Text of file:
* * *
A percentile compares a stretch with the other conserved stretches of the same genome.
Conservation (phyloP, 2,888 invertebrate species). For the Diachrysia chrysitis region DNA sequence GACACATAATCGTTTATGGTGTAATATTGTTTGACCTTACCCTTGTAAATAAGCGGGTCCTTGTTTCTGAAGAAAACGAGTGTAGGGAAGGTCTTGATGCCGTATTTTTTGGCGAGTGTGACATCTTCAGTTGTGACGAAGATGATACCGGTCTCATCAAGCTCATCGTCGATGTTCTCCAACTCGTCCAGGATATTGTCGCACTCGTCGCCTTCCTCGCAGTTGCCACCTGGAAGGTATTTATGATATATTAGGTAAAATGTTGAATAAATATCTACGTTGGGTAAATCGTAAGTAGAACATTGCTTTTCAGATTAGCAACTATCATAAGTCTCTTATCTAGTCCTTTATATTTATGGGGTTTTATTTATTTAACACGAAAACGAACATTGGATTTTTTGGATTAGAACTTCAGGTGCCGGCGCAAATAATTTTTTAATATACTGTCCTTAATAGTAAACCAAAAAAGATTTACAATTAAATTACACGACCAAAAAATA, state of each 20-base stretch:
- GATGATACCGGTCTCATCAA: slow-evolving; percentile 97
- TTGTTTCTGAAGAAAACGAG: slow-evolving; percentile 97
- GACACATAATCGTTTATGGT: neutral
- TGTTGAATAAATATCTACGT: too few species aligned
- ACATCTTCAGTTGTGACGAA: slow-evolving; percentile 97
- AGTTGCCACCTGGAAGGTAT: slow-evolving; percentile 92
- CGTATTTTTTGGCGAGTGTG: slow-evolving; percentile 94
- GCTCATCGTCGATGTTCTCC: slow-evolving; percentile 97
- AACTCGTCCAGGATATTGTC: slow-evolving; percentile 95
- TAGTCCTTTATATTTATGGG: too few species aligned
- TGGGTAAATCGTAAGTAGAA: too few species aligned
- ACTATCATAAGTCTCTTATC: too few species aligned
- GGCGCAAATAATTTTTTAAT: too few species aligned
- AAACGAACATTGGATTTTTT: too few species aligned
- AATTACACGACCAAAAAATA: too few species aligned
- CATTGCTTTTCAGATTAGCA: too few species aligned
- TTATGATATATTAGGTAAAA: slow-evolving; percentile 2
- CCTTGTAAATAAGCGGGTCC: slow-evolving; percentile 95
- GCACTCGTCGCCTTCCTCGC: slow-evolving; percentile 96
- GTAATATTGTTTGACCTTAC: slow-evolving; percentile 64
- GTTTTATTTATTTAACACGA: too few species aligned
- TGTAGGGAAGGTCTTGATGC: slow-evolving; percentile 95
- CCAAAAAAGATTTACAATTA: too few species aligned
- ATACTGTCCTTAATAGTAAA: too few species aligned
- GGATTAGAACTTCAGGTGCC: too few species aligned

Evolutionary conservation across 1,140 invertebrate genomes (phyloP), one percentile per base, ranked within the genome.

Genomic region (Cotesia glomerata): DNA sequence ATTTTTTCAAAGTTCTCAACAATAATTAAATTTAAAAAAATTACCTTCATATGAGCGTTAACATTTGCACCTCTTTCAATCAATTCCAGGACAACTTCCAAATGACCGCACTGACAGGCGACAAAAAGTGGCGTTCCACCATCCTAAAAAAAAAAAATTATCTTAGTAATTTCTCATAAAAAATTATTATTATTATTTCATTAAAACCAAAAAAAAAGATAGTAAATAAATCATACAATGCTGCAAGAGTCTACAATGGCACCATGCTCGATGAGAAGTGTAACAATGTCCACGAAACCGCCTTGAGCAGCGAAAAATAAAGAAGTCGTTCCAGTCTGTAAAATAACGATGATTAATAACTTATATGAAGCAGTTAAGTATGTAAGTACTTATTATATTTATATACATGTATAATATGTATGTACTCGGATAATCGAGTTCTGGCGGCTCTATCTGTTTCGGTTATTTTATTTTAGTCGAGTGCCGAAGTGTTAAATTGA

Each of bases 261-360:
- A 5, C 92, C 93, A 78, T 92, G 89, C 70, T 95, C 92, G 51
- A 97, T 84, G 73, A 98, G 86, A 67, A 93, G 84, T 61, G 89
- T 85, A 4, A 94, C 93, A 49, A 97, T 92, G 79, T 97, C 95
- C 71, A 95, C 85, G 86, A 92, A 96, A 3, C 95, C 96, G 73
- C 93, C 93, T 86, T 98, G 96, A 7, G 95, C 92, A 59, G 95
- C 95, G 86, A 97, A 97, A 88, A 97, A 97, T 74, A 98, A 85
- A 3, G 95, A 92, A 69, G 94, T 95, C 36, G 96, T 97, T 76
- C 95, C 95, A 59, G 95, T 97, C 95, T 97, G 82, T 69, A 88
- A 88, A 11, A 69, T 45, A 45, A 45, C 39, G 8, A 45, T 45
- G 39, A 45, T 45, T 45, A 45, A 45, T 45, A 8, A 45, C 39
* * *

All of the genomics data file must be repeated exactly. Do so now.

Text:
A percentile compares a stretch with the other conserved stretches of the same genome.
Conservation (phyloP, 2,888 invertebrate species). For the Diachrysia chrysitis region DNA sequence GACACATAATCGTTTATGGTGTAATATTGTTTGACCTTACCCTTGTAAATAAGCGGGTCCTTGTTTCTGAAGAAAACGAGTGTAGGGAAGGTCTTGATGCCGTATTTTTTGGCGAGTGTGACATCTTCAGTTGTGACGAAGATGATACCGGTCTCATCAAGCTCATCGTCGATGTTCTCCAACTCGTCCAGGATATTGTCGCACTCGTCGCCTTCCTCGCAGTTGCCACCTGGAAGGTATTTATGATATATTAGGTAAAATGTTGAATAAATATCTACGTTGGGTAAATCGTAAGTAGAACATTGCTTTTCAGATTAGCAACTATCATAAGTCTCTTATCTAGTCCTTTATATTTATGGGGTTTTATTTATTTAACACGAAAACGAACATTGGATTTTTTGGATTAGAACTTCAGGTGCCGGCGCAAATAATTTTTTAATATACTGTCCTTAATAGTAAACCAAAAAAGATTTACAATTAAATTACACGACCAAAAAATA, state of each 20-base stretch:
- GATGATACCGGTCTCATCAA: slow-evolving; percentile 97
- TTGTTTCTGAAGAAAACGAG: slow-evolving; percentile 97
- GACACATAATCGTTTATGGT: neutral
- TGTTGAATAAATATCTACGT: too few species aligned
- ACATCTTCAGTTGTGACGAA: slow-evolving; percentile 97
- AGTTGCCACCTGGAAGGTAT: slow-evolving; percentile 92
- CGTATTTTTTGGCGAGTGTG: slow-evolving; percentile 94
- GCTCATCGTCGATGTTCTCC: slow-evolving; percentile 97
- AACTCGTCCAGGATATTGTC: slow-evolving; percentile 95
- TAGTCCTTTATATTTATGGG: too few species aligned
- TGGGTAAATCGTAAGTAGAA: too few species aligned
- ACTATCATAAGTCTCTTATC: too few species aligned
- GGCGCAAATAATTTTTTAAT: too few species aligned
- AAACGAACATTGGATTTTTT: too few species aligned
- AATTACACGACCAAAAAATA: too few species aligned
- CATTGCTTTTCAGATTAGCA: too few species aligned
- TTATGATATATTAGGTAAAA: slow-evolving; percentile 2
- CCTTGTAAATAAGCGGGTCC: slow-evolving; percentile 95
- GCACTCGTCGCCTTCCTCGC: slow-evolving; percentile 96
- GTAATATTGTTTGACCTTAC: slow-evolving; percentile 64
- GTTTTATTTATTTAACACGA: too few species aligned
- TGTAGGGAAGGTCTTGATGC: slow-evolving; percentile 95
- CCAAAAAAGATTTACAATTA: too few species aligned
- ATACTGTCCTTAATAGTAAA: too few species aligned
- GGATTAGAACTTCAGGTGCC: too few species aligned

Evolutionary conservation across 1,140 invertebrate genomes (phyloP), one percentile per base, ranked within the genome.

Genomic region (Cotesia glomerata): DNA sequence ATTTTTTCAAAGTTCTCAACAATAATTAAATTTAAAAAAATTACCTTCATATGAGCGTTAACATTTGCACCTCTTTCAATCAATTCCAGGACAACTTCCAAATGACCGCACTGACAGGCGACAAAAAGTGGCGTTCCACCATCCTAAAAAAAAAAAATTATCTTAGTAATTTCTCATAAAAAATTATTATTATTATTTCATTAAAACCAAAAAAAAAGATAGTAAATAAATCATACAATGCTGCAAGAGTCTACAATGGCACCATGCTCGATGAGAAGTGTAACAATGTCCACGAAACCGCCTTGAGCAGCGAAAAATAAAGAAGTCGTTCCAGTCTGTAAAATAACGATGATTAATAACTTATATGAAGCAGTTAAGTATGTAAGTACTTATTATATTTATATACATGTATAATATGTATGTACTCGGATAATCGAGTTCTGGCGGCTCTATCTGTTTCGGTTATTTTATTTTAGTCGAGTGCCGAAGTGTTAAATTGA

Each of bases 261-360:
- A 5, C 92, C 93, A 78, T 92, G 89, C 70, T 95, C 92, G 51
- A 97, T 84, G 73, A 98, G 86, A 67, A 93, G 84, T 61, G 89
- T 85, A 4, A 94, C 93, A 49, A 97, T 92, G 79, T 97, C 95
- C 71, A 95, C 85, G 86, A 92, A 96, A 3, C 95, C 96, G 73
- C 93, C 93, T 86, T 98, G 96, A 7, G 95, C 92, A 59, G 95
- C 95, G 86, A 97, A 97, A 88, A 97, A 97, T 74, A 98, A 85
- A 3, G 95, A 92, A 69, G 94, T 95, C 36, G 96, T 97, T 76
- C 95, C 95, A 59, G 95, T 97, C 95, T 97, G 82, T 69, A 88
- A 88, A 11, A 69, T 45, A 45, A 45, C 39, G 8, A 45, T 45
- G 39, A 45, T 45, T 45, A 45, A 45, T 45, A 8, A 45, C 39